Clean Van CommitmentEthical Transport News & Features
New analysis of research shows that pollution from older diesel vans has significant health damage – costing £2.2bn per annum to the NHS and society. The problem is set to increase: vans are the fastest-growing vehicle type in the UK.
With 75bn miles driven each year in vans, the vehicles contribute a staggering 30% of the UK’s road transport NOx emissions, costing three times more per vehicle to the UK’s health than cars.
Supermarket vans to ambulances
16 of the UK’s largest fleet operators are responding to this issue by signing the Clean Van Commitment and investing an initial £40m over the next two years to drive an increase in the use of electric vans.
The DfT-backed Clean Van Commitment, led by Global Action Plan in partnership with Engie, has signed up 16 businesses that represent some of the largest van fleets operators. They include Engie, Tesco, Anglian Water, Leeds City Council, Network Rail and Yorkshire Ambulance Service.
The announcement came ahead of the UK hosting the world’s first Zero Emission Vehicle Summit (11-12 September), where nations from around the world will come together to agree to support the development of and acceleration in uptake of green vehicles.
£55m in lifetime savings
The commitment to source 2,400 electric vans provides manufacturers with the closest they will ever get to a guaranteed level of demand they can supply, kick-starting the transition to fully electrify Britain’s van fleet.
Each of Britain’s 4m vans – only 4,400 of which are electric – is driven over 20,000km on average a year, compared with the 12,800km driven per car. As a result the UK’s vans are making a significant contribution to the UK’s air pollution challenge.
University of Oxford and University of Bath have revealed that the total health cost to the UK from vans is £2.2bn each year. Their research also shows that the cost of the damage to our health caused by vans is over three times the impact of a car, at a staggering £24,555 per annum in areas such as inner London.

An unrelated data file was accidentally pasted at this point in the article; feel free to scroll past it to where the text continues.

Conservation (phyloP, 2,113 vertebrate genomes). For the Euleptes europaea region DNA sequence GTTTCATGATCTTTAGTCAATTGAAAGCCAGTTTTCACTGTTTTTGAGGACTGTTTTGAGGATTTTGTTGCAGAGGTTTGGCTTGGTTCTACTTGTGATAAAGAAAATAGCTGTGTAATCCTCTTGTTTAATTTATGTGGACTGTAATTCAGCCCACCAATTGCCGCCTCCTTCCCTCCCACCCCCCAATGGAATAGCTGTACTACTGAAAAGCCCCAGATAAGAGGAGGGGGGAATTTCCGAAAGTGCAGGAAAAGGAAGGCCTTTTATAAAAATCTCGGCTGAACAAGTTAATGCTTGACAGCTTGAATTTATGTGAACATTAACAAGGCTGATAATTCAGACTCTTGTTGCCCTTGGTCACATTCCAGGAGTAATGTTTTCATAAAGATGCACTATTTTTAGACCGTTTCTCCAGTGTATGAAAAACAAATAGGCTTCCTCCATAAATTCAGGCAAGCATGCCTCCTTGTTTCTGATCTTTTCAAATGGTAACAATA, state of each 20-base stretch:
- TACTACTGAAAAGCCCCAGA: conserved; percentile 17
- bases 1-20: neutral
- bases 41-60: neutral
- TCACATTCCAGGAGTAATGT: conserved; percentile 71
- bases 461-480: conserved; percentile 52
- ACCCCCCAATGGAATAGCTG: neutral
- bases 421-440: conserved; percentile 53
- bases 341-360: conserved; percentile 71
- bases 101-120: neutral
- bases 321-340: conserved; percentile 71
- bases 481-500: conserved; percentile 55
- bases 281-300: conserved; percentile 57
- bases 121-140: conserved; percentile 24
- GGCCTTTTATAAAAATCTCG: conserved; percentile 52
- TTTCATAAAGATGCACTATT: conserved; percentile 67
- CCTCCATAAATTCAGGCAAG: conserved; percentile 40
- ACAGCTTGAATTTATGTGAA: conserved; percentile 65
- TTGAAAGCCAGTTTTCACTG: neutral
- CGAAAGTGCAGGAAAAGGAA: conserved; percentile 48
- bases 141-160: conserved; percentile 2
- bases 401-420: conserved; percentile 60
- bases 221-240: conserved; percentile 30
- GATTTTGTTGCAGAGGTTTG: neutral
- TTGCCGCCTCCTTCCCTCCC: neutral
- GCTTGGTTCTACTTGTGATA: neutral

The first batch of vehicles will deliver up to £55m in lifetime savings from health costs in an area such as inner London.
‘This latest research further highlights the very serious potential impacts of nitrous oxide pollution, and underlines the importance of the transition to greener transport. That is why the Clean Van Commitment is important, encouraging some of the biggest van fleet operators in the UK to switch to cleaner vehicles.’
JESSE NORMAN MP
A message to government
The Clean Van Commitment is a collective response from van operators who want to send a clear signal – to government, manufacturers and the National Grid – that they’re committed to delivering zero tailpipe emissions.
The Commitment includes two targets. The first target is to switch 2,400 vehicles in their fleet by 2020. The longer term commitment is to deliver zero tailpipe emissions from 18,000 vans by 2028 – if sufficient charging infrastructure and competitively priced electric vans are available.
As well as helping to bring down the price of new electric vans, the goal is to stimulate the secondhand EV market in four to six years’ time. This will help the 2 million independent van owners who want to protect the communities they serve from air pollution.
‘For the first time, we know just how quickly van fleet leaders aim to adopt electric vehicles. Their collective purchasing commitments show manufacturers that demand is thriving, and will help energy sector, local authority and central government planning. These 16 fleets will pave the way for the national fleet of 4m vans to become zero emission, significantly improving the air we all breathe.’
Head of air quality, Global Action Plan
To help more van fleets make the switch, the fleet operators recommend more charging points, tax changes that support electric vans, a greater choice of electric van models and permissions to add charging infrastructure to their depots.